Since I spoke to Rawia, there has been a pleasant surprise: Of the 500 visas that were issued, an unexpected number have gone to Syrian nationals, who will now be able to reunite with family members in Germany. Still, her pessimism is understandable, particularly given how often the German government has left its Syrian community out in the cold. After Merkel’s government welcomed more than 1 million refugees, most of whom were Syrian, to Germany, subsequent governments began cracking down on the family reunification policies that many were hoping to use to bring their families over through legal — and, more importantly, safer — routes. First they delayed and then they suspended the right of permanent residents to sponsor relatives.
“I tried so hard to forget about what happened in Syria,” said Ammar, a 35-year-old medical student and Rawia’s husband. “I didn’t have any more energy to keep following the news. I just wanted to focus on my studies and disconnect from the people that I used to know.”
Yet, as soon as the earthquake struck, he couldn’t look away. “I just knew so many people who were affected,” he continued. “So many people who had died.”
Now a German citizen, Ammar was recently able to join a 10-day humanitarian mission to affected areas of southern Turkey and northern Syria to assist search-and-rescue workers on the ground. “Here is the problem,” he told me, leaning forward in his seat. “A lot of the people who are in charge of the organizations that should be helping on the ground have been affected by the earthquake, and these institutions have been affected. When we entered Syria with medical supplies, they didn’t know what to do because there was no one there who was authorized to make the decision.”
Over the next 10 days, Ammar assisted both Turkish and Syrian doctors performing complex surgeries on people who had been rescued from the rubble. “The doctors are excellent, but they do not have enough supplies,” he said. But one of the things that struck him the most was the reaction of survivors. “People are afraid of entering buildings and afraid of going back to their homes to collect their belongings,” he told me. “So many people know people that died under the rubble that they prefer to sleep in tents, even though it is cold outside.”
Listening to Ammar recount his recent trip prompted me to remember the first time I visited Gaziantep — and later, Hatay — in 2015, when I had just moved to Istanbul. At first, it felt as if these cities were safe havens where people could seek refuge from the fighting but still remain connected to Syria, whether it be to check on family members and property or to keep the hope alive that they might one day be able to return home. You could feel the porousness of the border, as Arabic filled the streets and Syrian restaurants started to overtake Turkish ones — not unlike Sonnenallee today.
Even then, those who could were already starting to leave, following the mass exodus of people crossing the sea, hoping to seek asylum in Europe. For those who stayed in Turkey, life became more difficult. First, the Turkish government closed the border between Turkey and Syria, effectively separating families and leaving Syrians who hadn’t yet left Syria stranded in a war zone. Next, it began requiring Syrian refugees to ask for permission to travel around the country, effectively trapping people in the localities where they first registered, meaning that someone in Hatay or Gaziantep couldn’t even move freely to Ankara or Istanbul.
“You know, these used to be the cities of the Syrian refugees,” says Sami, a friend of Ammar who is also sitting with us. “Now, there are more than 2 million Syrians who are homeless, who will be homeless for at least one year.” Even though the Turkish government is planning to build a number of new apartment blocks in the affected cities, Sami suspects that these will be offered to Turkish citizens.
“Now there is no work, so this is another layer of this catastrophe,” Sami continued, explaining that even those who were able to secure well-paid jobs with international NGOs and often sent money to family members still living in Syria now have no way to support their families. Without support from the government, this puts more pressure on family members who have left the Middle East to fill in the gaps.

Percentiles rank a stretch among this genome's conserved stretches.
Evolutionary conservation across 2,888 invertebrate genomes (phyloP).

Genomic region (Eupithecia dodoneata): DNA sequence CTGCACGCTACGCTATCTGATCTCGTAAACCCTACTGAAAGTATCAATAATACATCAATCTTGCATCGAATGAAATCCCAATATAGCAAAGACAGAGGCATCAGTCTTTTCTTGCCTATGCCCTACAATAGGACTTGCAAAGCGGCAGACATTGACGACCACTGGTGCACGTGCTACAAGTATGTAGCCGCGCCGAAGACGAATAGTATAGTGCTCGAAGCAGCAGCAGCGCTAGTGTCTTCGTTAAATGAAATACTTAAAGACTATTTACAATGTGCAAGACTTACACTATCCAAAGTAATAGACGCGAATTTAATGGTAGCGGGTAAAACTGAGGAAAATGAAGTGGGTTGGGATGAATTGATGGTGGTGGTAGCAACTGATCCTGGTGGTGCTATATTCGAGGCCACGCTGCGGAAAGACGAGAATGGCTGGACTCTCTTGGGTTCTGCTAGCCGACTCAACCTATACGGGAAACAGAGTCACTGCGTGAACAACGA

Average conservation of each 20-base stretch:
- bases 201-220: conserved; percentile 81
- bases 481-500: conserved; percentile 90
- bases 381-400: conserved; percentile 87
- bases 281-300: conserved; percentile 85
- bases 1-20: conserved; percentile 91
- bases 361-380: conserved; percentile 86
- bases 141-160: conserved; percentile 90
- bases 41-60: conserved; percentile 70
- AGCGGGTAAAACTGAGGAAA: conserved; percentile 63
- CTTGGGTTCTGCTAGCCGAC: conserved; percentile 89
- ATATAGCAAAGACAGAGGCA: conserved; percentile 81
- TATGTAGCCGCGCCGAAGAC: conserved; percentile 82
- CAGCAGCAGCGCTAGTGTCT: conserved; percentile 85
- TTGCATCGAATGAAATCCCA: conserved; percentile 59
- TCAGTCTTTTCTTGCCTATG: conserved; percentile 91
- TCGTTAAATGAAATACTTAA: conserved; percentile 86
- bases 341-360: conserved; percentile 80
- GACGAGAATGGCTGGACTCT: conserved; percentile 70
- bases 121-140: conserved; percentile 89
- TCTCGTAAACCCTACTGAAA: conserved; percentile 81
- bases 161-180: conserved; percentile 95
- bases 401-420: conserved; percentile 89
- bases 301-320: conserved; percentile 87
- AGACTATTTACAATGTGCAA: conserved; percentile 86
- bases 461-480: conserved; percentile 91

“We can send $300 here and there, but it isn’t going to make much of a difference,” Sami continued. Already, the cost of rent in cities that weren’t affected by the earthquake, like Istanbul and Ankara, has doubled (at least), creating a housing crisis further exacerbated by inflation as well as racism. Mother Nature may not discriminate but, in poorly made houses, landlords who gauge their prices on passports and papers do, as do governments that decide which nationalities are and are not worthy of relief.
“What is sad is that when most people left their homes, the first thing that they took with them was their papers,” said Sami, remembering a news report in which a woman had escaped with only her daughter and her passport. “If an earthquake happened in Berlin right now, I would just grab my daughter and leave,” he continued. “But that is because I have … German papers now; I know I can get them replaced. What are you supposed to do when you have a government that doesn’t take care of you?”
Later that evening, I made my way to a small music venue in Prenzlauer Berg. It was a Saturday night in Berlin, after all, and while people across the city were doubtless lining up to go to one of the city’s famous nightclubs, I was on my way to Adira, a queer Arabic dance party that has been refashioned into an earthquake fundraiser. “It was a bit unusual to host a party during such a tragedy,” Zuher Jazmati, Adira’s co-creator and the party organizer, told me. “We were asking ourselves, how should we deal with this situation when our communities are suffering?” Rather than cancel the party, Jazmati decided to make it a fundraiser and donate the proceeds to rescue and relief efforts on the ground.
I befriended a Turkish girl at the bar, and she smiled as the sounds of famous Arabic pop songs filled the room. “I don’t understand the words, but I can feel the music,” she laughed. I knew exactly what she meant, as I feel the same way about Turkish music. Even if I can’t understand the lyrics, the rhythm feels familiar and shared — like Arabic spoken in Gaziantep or the smell of slowly roasting farouj in Neukölln. Far away from the places that feel like home, these sounds and smells are like familiar faces in a foreign land.
As I wandered back to my friend’s apartment in the wee hours of the morning, I found myself wondering why some cities stay standing while others fall apart. What does it take for a city to rebuild and heal its wounds? Berlin was once a war zone, a divided city with stories of people separated from their loved ones, sheltering from bombs and being smuggled to safety. Now, it is a refuge — though not always a kind one — for people who fled these experiences much more recently. I wonder if, someday, the corner of the world that is so close to our hearts could be rebuilt into a place that felt like a place of safety and refuge as well.